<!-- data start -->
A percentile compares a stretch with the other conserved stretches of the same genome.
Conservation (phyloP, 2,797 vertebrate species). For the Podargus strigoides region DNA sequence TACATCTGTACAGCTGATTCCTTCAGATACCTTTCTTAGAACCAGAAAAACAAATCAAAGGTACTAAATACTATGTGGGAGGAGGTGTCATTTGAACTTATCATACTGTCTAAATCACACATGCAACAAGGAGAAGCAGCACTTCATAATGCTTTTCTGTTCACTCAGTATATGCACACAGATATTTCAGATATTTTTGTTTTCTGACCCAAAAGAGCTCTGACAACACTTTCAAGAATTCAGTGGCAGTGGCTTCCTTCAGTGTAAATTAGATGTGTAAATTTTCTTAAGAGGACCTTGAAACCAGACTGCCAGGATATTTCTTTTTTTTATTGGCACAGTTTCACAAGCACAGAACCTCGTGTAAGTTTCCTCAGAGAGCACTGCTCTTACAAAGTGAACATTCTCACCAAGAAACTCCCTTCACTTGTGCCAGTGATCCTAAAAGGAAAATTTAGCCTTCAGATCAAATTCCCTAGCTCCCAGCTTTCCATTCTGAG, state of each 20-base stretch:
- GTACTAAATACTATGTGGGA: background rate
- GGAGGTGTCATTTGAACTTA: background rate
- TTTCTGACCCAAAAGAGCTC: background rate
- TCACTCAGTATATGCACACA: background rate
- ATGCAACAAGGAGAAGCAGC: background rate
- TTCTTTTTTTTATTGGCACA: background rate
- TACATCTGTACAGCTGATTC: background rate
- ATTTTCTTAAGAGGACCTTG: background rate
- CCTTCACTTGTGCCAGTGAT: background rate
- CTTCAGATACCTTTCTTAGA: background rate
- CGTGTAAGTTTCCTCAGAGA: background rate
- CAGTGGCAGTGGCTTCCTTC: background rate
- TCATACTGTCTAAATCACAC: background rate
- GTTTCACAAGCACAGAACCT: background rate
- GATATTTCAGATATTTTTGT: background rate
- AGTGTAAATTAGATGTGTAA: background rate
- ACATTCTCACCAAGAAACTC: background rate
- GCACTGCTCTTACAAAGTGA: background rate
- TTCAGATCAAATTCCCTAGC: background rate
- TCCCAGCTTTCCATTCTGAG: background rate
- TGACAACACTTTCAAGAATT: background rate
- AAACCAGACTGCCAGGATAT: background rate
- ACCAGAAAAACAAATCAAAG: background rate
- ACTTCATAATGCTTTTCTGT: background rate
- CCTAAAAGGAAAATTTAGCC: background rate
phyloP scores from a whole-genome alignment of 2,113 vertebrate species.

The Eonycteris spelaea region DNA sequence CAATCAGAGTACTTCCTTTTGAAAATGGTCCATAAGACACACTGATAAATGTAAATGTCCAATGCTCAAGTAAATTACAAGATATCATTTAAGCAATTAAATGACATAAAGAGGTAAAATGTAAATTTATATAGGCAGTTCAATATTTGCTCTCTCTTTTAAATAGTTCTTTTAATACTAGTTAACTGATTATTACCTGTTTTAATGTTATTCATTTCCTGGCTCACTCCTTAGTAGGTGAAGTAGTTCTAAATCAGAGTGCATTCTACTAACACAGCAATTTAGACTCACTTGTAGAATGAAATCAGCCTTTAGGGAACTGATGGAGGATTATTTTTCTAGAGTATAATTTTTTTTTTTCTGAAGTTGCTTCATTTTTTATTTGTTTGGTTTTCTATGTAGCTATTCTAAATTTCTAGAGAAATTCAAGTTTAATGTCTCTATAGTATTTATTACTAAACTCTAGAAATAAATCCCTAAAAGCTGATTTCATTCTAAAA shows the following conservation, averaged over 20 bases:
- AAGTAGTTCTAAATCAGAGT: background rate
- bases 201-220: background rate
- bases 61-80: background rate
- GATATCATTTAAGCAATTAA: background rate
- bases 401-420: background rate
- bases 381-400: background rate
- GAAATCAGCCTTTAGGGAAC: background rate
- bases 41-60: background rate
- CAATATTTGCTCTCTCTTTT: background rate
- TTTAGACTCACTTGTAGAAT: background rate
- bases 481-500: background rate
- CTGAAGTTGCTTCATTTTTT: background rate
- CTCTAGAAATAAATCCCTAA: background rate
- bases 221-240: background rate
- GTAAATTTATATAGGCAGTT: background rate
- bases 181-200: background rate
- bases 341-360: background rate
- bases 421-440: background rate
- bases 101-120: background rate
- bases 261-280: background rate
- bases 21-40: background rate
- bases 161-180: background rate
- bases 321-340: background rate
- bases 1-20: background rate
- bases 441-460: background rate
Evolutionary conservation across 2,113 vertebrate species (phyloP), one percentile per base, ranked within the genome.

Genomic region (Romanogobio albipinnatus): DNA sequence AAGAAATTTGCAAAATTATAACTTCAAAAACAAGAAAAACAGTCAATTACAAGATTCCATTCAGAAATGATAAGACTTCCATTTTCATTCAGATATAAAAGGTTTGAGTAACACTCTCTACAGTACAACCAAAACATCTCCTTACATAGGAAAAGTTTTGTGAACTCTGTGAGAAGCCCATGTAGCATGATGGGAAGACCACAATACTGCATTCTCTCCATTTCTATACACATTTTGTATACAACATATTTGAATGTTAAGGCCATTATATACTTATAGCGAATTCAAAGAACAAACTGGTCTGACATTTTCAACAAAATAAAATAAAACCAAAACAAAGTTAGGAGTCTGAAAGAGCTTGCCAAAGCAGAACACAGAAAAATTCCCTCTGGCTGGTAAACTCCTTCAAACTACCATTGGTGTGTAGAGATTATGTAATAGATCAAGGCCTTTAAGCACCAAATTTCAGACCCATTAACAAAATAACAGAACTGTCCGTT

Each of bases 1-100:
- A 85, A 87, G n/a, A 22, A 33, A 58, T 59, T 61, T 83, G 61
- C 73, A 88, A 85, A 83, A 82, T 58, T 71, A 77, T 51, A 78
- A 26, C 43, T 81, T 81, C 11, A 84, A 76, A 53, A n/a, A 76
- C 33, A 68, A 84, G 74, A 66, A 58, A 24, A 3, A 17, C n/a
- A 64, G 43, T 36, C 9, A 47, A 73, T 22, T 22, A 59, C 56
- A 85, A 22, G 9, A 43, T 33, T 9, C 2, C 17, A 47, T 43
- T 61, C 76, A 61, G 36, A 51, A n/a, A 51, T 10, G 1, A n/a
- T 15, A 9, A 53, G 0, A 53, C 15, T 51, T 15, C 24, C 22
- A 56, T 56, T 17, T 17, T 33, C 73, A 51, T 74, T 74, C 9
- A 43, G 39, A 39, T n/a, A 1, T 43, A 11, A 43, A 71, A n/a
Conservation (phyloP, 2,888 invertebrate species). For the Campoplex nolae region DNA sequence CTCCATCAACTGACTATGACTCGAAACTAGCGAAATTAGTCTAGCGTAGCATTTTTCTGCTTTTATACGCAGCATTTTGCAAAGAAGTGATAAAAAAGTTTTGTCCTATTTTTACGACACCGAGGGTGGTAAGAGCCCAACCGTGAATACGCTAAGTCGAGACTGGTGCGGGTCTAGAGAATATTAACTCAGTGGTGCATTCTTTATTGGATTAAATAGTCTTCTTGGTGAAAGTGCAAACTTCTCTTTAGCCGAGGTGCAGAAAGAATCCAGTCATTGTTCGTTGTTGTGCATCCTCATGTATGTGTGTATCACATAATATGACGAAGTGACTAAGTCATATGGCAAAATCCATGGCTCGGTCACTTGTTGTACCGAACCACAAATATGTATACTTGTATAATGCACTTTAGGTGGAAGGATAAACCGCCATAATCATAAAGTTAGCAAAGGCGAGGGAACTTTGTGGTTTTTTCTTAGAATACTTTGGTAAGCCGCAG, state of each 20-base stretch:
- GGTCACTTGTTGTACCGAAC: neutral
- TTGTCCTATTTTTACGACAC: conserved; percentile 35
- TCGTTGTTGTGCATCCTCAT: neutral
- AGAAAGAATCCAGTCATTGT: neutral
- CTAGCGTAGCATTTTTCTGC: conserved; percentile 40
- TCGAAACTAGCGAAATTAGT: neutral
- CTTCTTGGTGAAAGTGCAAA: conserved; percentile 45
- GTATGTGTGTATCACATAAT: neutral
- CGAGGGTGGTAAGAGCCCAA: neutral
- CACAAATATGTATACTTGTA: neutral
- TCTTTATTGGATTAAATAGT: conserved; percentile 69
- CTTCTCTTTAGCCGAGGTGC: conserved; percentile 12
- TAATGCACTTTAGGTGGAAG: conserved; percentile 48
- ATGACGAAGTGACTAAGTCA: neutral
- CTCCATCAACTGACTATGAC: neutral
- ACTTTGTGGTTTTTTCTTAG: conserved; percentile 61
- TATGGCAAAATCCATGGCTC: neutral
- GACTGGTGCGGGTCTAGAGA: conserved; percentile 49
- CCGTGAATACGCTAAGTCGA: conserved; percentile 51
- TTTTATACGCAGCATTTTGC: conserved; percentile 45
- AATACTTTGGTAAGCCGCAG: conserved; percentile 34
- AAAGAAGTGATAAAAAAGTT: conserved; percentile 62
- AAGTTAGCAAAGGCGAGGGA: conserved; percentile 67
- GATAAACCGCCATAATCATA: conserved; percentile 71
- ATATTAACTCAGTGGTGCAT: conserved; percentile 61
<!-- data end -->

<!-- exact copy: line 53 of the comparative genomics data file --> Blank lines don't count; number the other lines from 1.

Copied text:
- bases 1-20: background rate